“Adding a molecule referred to as a quorum sensing inhibitor to current drugs reduces bacterial production of certain harmful residues and restores the efficacy of existing treatments on the cells of cystic fibrosis patients,” explained CRCHUM researcher and Université de Montréal professor Emmanuelle Brochiero.
Cystic fibrosis is a deadly genetic disease that affects children and adults. It is characterized by excess mucus production in many organs, repeated bacterial infections and the gradual deterioration of the lungs. No cure exists at this time. When the disease is too advanced, the only option is a lung transplant.
One aspect that makes cystic fibrosis research difficult is the variability of the disease from one patient to the next. In fact, there are more than 2,000 genetic mutations possible. For ten years, two treatments have been offered to certain patients: Kalydeco for people with a type of rare mutations (fewer than 4% of patients), and Orkambi for the most common mutation (79% of patients). Unfortunately, these two drugs have limited efficacy.
Brochiero’s team is seeking to understand why. With patients’ consent, they collect cells in the nose and also reuse the lungs removed from patients with cystic fibrosis when they undergo a lung transplant. The scientists then recreate airway epithelial tissue using tissue engineering to study the disease and test therapeutic approaches.
“People with cystic fibrosis present genetic defects that cause an abnormal production of a protein called CFTR in cells and excess mucus in organs. “Current drugs act to correct the CFTR protein defect. In a sterile in vitro environment, Kalydeco and Orkambi work well. But in real life, the lungs of sick patients are colonized by bacteria, mainly Pseudomonas aeruginosa. Much evidence indicated that the bacteria might be interfering with the treatment. With this study, we were able to determine what substances released by the bacteria could interfere with the efficacy of the treatments,” stated Brochiero.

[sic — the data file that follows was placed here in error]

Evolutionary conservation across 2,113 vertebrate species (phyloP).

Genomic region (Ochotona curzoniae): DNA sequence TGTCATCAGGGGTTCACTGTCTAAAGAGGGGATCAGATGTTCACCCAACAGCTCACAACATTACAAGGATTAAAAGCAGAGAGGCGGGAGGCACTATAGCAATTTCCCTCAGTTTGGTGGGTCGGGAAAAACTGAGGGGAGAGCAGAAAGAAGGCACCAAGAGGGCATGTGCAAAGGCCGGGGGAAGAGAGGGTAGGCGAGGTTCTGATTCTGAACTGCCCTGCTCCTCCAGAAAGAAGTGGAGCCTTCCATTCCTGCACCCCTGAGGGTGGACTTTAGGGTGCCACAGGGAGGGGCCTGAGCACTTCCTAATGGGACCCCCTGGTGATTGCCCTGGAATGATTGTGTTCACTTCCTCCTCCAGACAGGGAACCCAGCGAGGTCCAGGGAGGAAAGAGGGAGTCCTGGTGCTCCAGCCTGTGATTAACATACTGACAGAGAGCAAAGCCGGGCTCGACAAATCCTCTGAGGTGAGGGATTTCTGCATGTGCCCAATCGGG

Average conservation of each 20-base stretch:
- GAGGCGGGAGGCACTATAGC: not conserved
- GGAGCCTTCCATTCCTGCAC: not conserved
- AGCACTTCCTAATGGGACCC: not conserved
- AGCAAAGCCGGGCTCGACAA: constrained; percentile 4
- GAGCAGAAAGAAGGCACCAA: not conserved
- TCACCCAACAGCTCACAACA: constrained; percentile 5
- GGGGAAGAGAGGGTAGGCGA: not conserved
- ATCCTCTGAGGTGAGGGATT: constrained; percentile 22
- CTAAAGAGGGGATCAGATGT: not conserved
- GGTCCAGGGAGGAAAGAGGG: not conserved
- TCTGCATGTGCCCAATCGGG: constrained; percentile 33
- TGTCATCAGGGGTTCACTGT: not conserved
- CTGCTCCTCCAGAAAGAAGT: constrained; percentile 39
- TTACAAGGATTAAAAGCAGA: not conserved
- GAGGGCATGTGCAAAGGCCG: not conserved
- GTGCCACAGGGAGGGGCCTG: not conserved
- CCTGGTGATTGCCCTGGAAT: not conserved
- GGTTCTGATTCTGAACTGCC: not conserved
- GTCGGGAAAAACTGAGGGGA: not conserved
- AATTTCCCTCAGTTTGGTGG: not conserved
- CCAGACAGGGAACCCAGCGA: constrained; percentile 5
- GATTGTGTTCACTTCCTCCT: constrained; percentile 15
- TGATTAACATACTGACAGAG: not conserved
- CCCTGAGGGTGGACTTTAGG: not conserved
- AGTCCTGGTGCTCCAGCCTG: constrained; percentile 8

Some of these harmful particles are under the control of a bacterial quorum-sensing gene called the lasR gene. “During the disease, this bacterial gene mutates and the production of harmful products varies. Our work confirms that different strains of bacteria, depending on whether they come from acute infections – mostly in young patients, or from chronic infections – mainly in older patients – affect treatment efficacy in the different ways,” said Émilie Maille, a research assistant in Brochiero’s lab and the first author of the study.
The researchers then tested in vitro the impact of adding a quorum sensing inhibitor from the furanone family. “We showed that this molecule, by reducing the bacterial production of harmful residues, maintains treatment efficacy in the cells of patients with cystic fibrosis,” stated Brochiero.
Additional research has to be conducted to confirm the efficacy and safety of the quorum sensing inhibitors, which may eventually be offered in addition to current drugs.
But this study has already introduced a new personalized medicine approach for cystic fibrosis. “By using cells collected from patients, we think it would be possible to test and predict the efficacy of treatments such as Kalydeco and Orkambi, based on the bacteria taken from each patient. We will also evaluate the ability of the treatments to repair damaged lung tissue. And lastly, we’ll identify which molecules, such as bacterial quorum sensing inhibitors, are most effective in counteracting the harmful effect of infections. The ultimate goal is to improve treatments for patients and prolong their life,” stated Brochiero.
About this study
The study “Qurorum Sensing Down-Regulation Counteracts the Negative Impact of Pseudomonas aeruginosa on CFTR Channel Expression, Function and Rescue in Human Airway Epithelial Cells” was published on November 10, 2017, in Frontiers in Cellular and Infection Microbiology. The study was headed by Emmanuelle Brochiero of the University of Montreal Hospital Research Centre (CRCHUM), in collaboration with Dao Nguyen’s group at the McGill University Health Centre Research Institute. The work received funding mainly from Cystic Fibrosis Canada, the Canadian Institutes of Health Research (CIHR), the association Vaincre la Mucoviscidose and the Fonds de recherche du Québec – Santé (FRQS). The study is available for consultation: DOI: 10.3389/fcimb.2017.00470